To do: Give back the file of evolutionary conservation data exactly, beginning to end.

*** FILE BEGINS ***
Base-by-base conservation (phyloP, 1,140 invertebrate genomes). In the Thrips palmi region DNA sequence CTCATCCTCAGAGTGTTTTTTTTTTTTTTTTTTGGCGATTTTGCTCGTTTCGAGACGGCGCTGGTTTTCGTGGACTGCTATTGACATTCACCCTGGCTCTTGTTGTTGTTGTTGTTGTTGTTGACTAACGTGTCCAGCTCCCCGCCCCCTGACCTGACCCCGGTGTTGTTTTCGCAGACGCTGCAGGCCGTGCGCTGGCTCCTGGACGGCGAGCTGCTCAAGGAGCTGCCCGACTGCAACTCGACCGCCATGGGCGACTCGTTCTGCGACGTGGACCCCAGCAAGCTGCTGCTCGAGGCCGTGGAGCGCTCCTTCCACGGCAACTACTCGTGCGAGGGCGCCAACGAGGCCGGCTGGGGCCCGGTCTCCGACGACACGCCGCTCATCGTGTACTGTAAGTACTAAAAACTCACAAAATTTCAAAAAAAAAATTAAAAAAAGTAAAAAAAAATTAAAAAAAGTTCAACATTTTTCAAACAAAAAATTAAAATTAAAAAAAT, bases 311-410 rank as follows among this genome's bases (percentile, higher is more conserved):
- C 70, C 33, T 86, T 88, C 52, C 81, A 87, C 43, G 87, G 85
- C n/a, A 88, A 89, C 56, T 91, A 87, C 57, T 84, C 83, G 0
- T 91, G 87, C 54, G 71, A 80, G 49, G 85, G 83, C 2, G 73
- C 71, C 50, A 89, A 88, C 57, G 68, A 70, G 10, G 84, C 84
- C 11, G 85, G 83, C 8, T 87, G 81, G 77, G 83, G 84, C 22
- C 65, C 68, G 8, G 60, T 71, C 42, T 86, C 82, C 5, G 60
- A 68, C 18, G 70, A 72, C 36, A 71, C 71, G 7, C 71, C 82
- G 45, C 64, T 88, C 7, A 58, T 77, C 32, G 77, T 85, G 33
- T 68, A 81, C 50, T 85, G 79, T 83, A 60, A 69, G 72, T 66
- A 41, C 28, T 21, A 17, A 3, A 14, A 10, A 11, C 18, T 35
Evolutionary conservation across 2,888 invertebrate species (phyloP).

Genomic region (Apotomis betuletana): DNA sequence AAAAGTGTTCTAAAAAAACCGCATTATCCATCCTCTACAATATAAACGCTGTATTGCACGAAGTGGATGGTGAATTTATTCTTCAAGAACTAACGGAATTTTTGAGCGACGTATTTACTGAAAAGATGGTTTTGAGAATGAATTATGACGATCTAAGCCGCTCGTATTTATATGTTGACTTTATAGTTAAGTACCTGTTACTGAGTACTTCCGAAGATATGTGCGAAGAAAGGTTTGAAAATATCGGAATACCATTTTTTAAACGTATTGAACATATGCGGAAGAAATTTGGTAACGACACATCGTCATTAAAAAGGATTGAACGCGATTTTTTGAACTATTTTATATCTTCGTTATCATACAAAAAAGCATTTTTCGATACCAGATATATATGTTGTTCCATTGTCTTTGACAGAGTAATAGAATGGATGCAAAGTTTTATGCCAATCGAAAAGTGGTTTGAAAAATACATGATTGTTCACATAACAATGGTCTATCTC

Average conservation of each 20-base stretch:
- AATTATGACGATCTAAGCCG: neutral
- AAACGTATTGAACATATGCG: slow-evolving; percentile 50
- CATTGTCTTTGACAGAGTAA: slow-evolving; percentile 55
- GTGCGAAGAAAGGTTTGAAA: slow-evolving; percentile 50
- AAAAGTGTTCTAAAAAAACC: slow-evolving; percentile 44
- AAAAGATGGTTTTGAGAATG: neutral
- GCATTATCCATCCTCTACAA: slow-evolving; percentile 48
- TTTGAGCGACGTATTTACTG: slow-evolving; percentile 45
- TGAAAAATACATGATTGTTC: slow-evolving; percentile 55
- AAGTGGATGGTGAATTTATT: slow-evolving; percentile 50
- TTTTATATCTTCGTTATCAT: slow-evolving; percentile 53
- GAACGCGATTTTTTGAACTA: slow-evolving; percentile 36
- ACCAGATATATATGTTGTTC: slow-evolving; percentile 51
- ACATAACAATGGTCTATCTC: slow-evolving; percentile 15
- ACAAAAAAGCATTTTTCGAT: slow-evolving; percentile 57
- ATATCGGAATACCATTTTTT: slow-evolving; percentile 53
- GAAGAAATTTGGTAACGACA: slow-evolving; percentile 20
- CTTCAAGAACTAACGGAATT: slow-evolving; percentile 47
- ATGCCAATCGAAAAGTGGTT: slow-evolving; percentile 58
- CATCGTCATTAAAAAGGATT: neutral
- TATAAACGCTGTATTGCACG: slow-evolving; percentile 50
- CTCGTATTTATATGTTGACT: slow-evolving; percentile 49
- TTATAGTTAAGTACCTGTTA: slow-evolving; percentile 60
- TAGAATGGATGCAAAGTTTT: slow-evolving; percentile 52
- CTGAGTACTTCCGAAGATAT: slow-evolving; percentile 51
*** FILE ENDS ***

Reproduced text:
Base-by-base conservation (phyloP, 1,140 invertebrate genomes). In the Thrips palmi region DNA sequence CTCATCCTCAGAGTGTTTTTTTTTTTTTTTTTTGGCGATTTTGCTCGTTTCGAGACGGCGCTGGTTTTCGTGGACTGCTATTGACATTCACCCTGGCTCTTGTTGTTGTTGTTGTTGTTGTTGACTAACGTGTCCAGCTCCCCGCCCCCTGACCTGACCCCGGTGTTGTTTTCGCAGACGCTGCAGGCCGTGCGCTGGCTCCTGGACGGCGAGCTGCTCAAGGAGCTGCCCGACTGCAACTCGACCGCCATGGGCGACTCGTTCTGCGACGTGGACCCCAGCAAGCTGCTGCTCGAGGCCGTGGAGCGCTCCTTCCACGGCAACTACTCGTGCGAGGGCGCCAACGAGGCCGGCTGGGGCCCGGTCTCCGACGACACGCCGCTCATCGTGTACTGTAAGTACTAAAAACTCACAAAATTTCAAAAAAAAAATTAAAAAAAGTAAAAAAAAATTAAAAAAAGTTCAACATTTTTCAAACAAAAAATTAAAATTAAAAAAAT, bases 311-410 rank as follows among this genome's bases (percentile, higher is more conserved):
- C 70, C 33, T 86, T 88, C 52, C 81, A 87, C 43, G 87, G 85
- C n/a, A 88, A 89, C 56, T 91, A 87, C 57, T 84, C 83, G 0
- T 91, G 87, C 54, G 71, A 80, G 49, G 85, G 83, C 2, G 73
- C 71, C 50, A 89, A 88, C 57, G 68, A 70, G 10, G 84, C 84
- C 11, G 85, G 83, C 8, T 87, G 81, G 77, G 83, G 84, C 22
- C 65, C 68, G 8, G 60, T 71, C 42, T 86, C 82, C 5, G 60
- A 68, C 18, G 70, A 72, C 36, A 71, C 71, G 7, C 71, C 82
- G 45, C 64, T 88, C 7, A 58, T 77, C 32, G 77, T 85, G 33
- T 68, A 81, C 50, T 85, G 79, T 83, A 60, A 69, G 72, T 66
- A 41, C 28, T 21, A 17, A 3, A 14, A 10, A 11, C 18, T 35
Evolutionary conservation across 2,888 invertebrate species (phyloP).

Genomic region (Apotomis betuletana): DNA sequence AAAAGTGTTCTAAAAAAACCGCATTATCCATCCTCTACAATATAAACGCTGTATTGCACGAAGTGGATGGTGAATTTATTCTTCAAGAACTAACGGAATTTTTGAGCGACGTATTTACTGAAAAGATGGTTTTGAGAATGAATTATGACGATCTAAGCCGCTCGTATTTATATGTTGACTTTATAGTTAAGTACCTGTTACTGAGTACTTCCGAAGATATGTGCGAAGAAAGGTTTGAAAATATCGGAATACCATTTTTTAAACGTATTGAACATATGCGGAAGAAATTTGGTAACGACACATCGTCATTAAAAAGGATTGAACGCGATTTTTTGAACTATTTTATATCTTCGTTATCATACAAAAAAGCATTTTTCGATACCAGATATATATGTTGTTCCATTGTCTTTGACAGAGTAATAGAATGGATGCAAAGTTTTATGCCAATCGAAAAGTGGTTTGAAAAATACATGATTGTTCACATAACAATGGTCTATCTC

Average conservation of each 20-base stretch:
- AATTATGACGATCTAAGCCG: neutral
- AAACGTATTGAACATATGCG: slow-evolving; percentile 50
- CATTGTCTTTGACAGAGTAA: slow-evolving; percentile 55
- GTGCGAAGAAAGGTTTGAAA: slow-evolving; percentile 50
- AAAAGTGTTCTAAAAAAACC: slow-evolving; percentile 44
- AAAAGATGGTTTTGAGAATG: neutral
- GCATTATCCATCCTCTACAA: slow-evolving; percentile 48
- TTTGAGCGACGTATTTACTG: slow-evolving; percentile 45
- TGAAAAATACATGATTGTTC: slow-evolving; percentile 55
- AAGTGGATGGTGAATTTATT: slow-evolving; percentile 50
- TTTTATATCTTCGTTATCAT: slow-evolving; percentile 53
- GAACGCGATTTTTTGAACTA: slow-evolving; percentile 36
- ACCAGATATATATGTTGTTC: slow-evolving; percentile 51
- ACATAACAATGGTCTATCTC: slow-evolving; percentile 15
- ACAAAAAAGCATTTTTCGAT: slow-evolving; percentile 57
- ATATCGGAATACCATTTTTT: slow-evolving; percentile 53
- GAAGAAATTTGGTAACGACA: slow-evolving; percentile 20
- CTTCAAGAACTAACGGAATT: slow-evolving; percentile 47
- ATGCCAATCGAAAAGTGGTT: slow-evolving; percentile 58
- CATCGTCATTAAAAAGGATT: neutral
- TATAAACGCTGTATTGCACG: slow-evolving; percentile 50
- CTCGTATTTATATGTTGACT: slow-evolving; percentile 49
- TTATAGTTAAGTACCTGTTA: slow-evolving; percentile 60
- TAGAATGGATGCAAAGTTTT: slow-evolving; percentile 52
- CTGAGTACTTCCGAAGATAT: slow-evolving; percentile 51